Tag Archives: physical

It’s Movember

Happy Movember!Happy Movember! No, that’s not a typo. We are in the month of Movember.

Ten years ago, the Movember movement was begun to raise awareness of mens’ health issues. Thirty men in Melbourne, Australia shaved on November 1, 2003 and let only their mustaches grow for the rest of the month. The attention generated by the appearance of a new patch of hair under their noses gave these men (Mo Bros in Movember vernacular) an opportunity to start conversations about mens’ health concerns and to raise money to help address them.

This ritual has since spread across the globe and grown to include women (Mo Sistas) who officially register for Movember, support men in their lives who are participating and actively fundraise for the cause. Initially, the Movember movement focused on diseases that are unique to men, such as prostate and testicular cancer. Over the years, the scope has broadened to cover any physical or mental illness that may afflict a man. You can learn more about Movember by checking out the movement’s website.

I have decided to join the Movember movement this year and have a six-day old mustache as proof. I’ll detail the reasons why in forthcoming posts. For now, let it suffice to say that 2013 has seen some bouts with poor health suffered by both me and a family member. If you’d like to follow my adventure, hit my Movember webpage once a week for updates.

I’m asking you, and anyone else who would like to help men improve their health, to make a donation today to the Movember movement. I’ve primed the pump by giving $500. Should you wish to join me, you may make a donation here  It doesn’t need to be large; even $10 or $20 gift helps by showing that you care about the health of one or more of the men in your life. Of course, your donation will be tax deductible, and the Movember movement will send you a receipt for use with your 2013 income tax filing.

Please join me in elevating the conversation about mens’ health and giving money to combat physical and mental diseases that degrade the quality of mens’ lives. I hope you will be as generous as you can. Thank you!

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Marissa Mayer’s Yahoo! Mistake (It’s Not What You Think)

This post has been moved to http://www.forbes.com/sites/larryhawes/2013/02/28/marissa-mayers-yahoo-mistake-its-not-what-you-think/

Reuniting Collaboration and Communication

virtual-world-collaborationHats off to Penny Edwards, who posted Are We Really Collaborating?, in which she reminded us that collaboration and communication are not one in the same.  Her post sparked some thinking on my part about the relationship between the two terms and why many equate them.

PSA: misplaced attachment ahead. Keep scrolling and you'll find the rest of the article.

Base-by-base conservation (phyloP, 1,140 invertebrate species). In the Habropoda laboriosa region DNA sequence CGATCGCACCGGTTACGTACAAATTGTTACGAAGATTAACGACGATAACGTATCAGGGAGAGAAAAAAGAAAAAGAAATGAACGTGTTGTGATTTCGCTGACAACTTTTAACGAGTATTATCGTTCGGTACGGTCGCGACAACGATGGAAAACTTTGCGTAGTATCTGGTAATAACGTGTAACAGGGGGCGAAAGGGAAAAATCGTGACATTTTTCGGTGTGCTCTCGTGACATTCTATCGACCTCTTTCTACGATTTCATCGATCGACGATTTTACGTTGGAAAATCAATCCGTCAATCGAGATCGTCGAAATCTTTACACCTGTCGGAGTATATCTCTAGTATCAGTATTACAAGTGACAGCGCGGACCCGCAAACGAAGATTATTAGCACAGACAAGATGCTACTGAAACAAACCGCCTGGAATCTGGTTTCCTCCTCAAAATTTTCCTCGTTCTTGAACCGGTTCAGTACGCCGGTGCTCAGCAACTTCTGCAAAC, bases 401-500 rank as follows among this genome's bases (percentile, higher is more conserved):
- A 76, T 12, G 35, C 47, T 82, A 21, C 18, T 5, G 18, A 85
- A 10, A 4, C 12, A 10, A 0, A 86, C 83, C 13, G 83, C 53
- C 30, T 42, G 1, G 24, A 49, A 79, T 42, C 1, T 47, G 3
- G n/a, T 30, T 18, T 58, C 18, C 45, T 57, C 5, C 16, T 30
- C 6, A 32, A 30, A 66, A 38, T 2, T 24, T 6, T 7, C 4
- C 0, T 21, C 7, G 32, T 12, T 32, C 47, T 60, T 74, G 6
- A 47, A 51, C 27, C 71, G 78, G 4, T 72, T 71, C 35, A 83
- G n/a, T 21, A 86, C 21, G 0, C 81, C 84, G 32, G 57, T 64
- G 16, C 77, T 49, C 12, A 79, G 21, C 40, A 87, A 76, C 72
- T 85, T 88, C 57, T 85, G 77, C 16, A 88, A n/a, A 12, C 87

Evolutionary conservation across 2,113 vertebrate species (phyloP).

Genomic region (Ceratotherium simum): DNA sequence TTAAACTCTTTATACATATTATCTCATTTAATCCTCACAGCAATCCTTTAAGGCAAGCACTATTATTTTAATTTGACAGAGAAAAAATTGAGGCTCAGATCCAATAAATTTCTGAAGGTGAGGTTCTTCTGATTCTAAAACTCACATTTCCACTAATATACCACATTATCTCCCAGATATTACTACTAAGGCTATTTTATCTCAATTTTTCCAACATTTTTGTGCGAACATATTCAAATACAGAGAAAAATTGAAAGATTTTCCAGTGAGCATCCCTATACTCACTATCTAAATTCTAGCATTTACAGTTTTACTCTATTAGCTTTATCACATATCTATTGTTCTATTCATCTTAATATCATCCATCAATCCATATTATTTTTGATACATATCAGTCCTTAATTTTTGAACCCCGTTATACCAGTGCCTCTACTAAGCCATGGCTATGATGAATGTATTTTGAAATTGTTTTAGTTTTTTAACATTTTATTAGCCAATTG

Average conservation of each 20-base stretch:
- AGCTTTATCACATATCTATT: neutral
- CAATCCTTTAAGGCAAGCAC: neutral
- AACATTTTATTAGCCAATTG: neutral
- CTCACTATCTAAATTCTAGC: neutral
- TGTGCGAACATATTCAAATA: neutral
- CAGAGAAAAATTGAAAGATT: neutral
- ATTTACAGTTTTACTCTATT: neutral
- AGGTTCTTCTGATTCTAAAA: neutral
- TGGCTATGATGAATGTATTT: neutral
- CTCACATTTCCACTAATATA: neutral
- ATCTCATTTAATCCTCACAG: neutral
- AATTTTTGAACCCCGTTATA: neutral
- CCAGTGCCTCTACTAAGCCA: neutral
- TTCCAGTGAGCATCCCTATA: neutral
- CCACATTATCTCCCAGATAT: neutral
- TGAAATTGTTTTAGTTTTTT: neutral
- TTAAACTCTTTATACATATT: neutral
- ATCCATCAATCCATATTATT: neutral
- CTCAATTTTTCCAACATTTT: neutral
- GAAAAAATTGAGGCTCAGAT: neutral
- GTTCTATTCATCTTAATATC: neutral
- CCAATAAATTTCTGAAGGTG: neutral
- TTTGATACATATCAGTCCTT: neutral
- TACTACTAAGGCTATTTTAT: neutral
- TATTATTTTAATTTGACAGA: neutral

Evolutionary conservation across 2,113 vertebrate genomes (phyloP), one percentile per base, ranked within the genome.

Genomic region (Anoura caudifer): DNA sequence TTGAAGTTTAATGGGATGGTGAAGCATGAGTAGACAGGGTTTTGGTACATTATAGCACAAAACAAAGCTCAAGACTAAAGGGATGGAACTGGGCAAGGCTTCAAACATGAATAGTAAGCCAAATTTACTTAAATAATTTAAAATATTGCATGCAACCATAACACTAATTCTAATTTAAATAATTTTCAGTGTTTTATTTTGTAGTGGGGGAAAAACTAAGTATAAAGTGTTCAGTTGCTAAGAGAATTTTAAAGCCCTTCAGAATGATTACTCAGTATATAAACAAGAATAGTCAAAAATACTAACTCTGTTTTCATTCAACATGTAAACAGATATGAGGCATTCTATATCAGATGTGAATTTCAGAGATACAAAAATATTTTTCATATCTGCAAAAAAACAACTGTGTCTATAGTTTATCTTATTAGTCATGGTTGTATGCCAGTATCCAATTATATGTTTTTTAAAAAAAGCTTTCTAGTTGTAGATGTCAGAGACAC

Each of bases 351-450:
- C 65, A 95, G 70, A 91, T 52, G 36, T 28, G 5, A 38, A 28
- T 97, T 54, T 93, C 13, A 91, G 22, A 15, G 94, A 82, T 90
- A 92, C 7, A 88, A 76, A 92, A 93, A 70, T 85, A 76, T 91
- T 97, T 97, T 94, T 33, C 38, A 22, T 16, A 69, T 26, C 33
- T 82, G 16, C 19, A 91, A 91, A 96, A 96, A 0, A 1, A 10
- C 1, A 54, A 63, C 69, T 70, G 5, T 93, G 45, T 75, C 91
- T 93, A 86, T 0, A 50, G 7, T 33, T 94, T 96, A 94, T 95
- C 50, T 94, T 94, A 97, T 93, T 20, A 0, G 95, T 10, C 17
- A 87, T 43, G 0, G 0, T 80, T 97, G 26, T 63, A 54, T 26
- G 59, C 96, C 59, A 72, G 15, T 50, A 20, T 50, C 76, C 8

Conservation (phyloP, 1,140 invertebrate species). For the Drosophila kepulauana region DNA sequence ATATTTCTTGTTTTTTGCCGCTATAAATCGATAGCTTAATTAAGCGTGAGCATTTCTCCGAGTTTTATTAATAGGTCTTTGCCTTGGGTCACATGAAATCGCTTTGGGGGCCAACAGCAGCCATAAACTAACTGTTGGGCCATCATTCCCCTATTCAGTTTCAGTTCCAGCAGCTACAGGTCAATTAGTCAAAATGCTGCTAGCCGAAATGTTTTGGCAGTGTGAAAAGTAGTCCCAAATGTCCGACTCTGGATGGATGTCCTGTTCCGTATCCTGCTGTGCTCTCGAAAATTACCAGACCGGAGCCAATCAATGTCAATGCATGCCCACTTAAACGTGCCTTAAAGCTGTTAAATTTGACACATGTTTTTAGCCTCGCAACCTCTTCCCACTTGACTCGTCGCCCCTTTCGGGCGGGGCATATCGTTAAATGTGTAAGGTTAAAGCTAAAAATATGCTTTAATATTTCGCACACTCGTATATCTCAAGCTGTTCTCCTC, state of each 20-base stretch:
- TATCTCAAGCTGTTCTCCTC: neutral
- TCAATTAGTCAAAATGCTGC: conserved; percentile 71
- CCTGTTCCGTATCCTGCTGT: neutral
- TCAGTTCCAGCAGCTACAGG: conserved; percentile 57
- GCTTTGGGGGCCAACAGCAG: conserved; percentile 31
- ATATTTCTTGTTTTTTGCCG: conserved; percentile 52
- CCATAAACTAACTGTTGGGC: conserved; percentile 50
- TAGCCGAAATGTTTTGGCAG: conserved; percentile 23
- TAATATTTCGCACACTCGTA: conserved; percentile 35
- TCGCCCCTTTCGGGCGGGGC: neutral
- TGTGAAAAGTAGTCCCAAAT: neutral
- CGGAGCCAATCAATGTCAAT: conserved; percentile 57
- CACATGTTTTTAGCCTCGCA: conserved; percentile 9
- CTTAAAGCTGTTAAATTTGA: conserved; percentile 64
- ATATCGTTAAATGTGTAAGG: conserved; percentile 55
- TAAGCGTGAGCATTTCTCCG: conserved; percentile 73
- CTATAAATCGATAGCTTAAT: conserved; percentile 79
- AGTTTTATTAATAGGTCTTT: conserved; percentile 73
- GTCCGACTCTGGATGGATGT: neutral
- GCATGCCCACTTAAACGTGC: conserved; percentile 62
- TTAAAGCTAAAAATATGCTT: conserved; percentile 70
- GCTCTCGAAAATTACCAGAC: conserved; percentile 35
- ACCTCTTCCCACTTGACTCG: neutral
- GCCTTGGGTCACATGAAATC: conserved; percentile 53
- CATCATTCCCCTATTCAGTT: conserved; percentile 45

Let’s begin by defining each term in the context of virtual, online work environments:

Collaboration: The sharing of a virtual space to complete defined tasks, with control passing from one party to another, either asynchronously or in real-time (e.g. wiki, document, desktop, whiteboard)

Communication: The act of relaying information, knowledge, or opinion to one or more individuals through either synchronous or asynchronous virtual messaging channels (e.g. phone, e-mail, blog, IM, microstreaming)

To most of us, collaboration used to mean working together in the same physical place.  Getting work done together required communication, to be sure, but it was an assumed aspect of the collaboration.  We talked to each other as an integrated part of the idea flow and development that was taking place.

Now that more workers are interacting virtually — not face-to-face — both collaboration and communication technologies are necessary to complete a task.  The problem is, that these technologies have not been combined well in a single application; we still need separate applications to successfully collaborate online.  There are application suites that provide both collaboration and communication functionality, but that functionality is experienced as separate, disconnected components.  We have not yet reached a point where virtual collaboration and communication are nearly one in the same, as in a face-to-face working session.

Virtual worlds (e.g. Second Life, Active Worlds) promise to bring these two elements back together.  In a virtual world, users in the same space can communicate synchronously while working together on an object, just as we would in-person in physical space.  From a technical perspective, the technologies for collaboration and communication are still separate, but they are experienced as a single, integrated technology by the user.  Recreating the seamless experience found in physically co-located work sessions is the key to improving virtual collaboration.

Clearly then, virtual worlds are the next frontier for online collaboration and the most promising way to replicate the experience of a face-to-face collaboration in a virtual environment.  We have a long  way to go before enterprise use of virtual worlds becomes mainstream, but I believe adoption will increase as the technology improves and as younger people enter the workforce.  However, now is the time to start thinking about how and where to use virtual worlds in the enterprise (and between organizations) to improve virtual collaboration, so you are ready to pilot and deploy for competitive advantage before the tipping point is reached.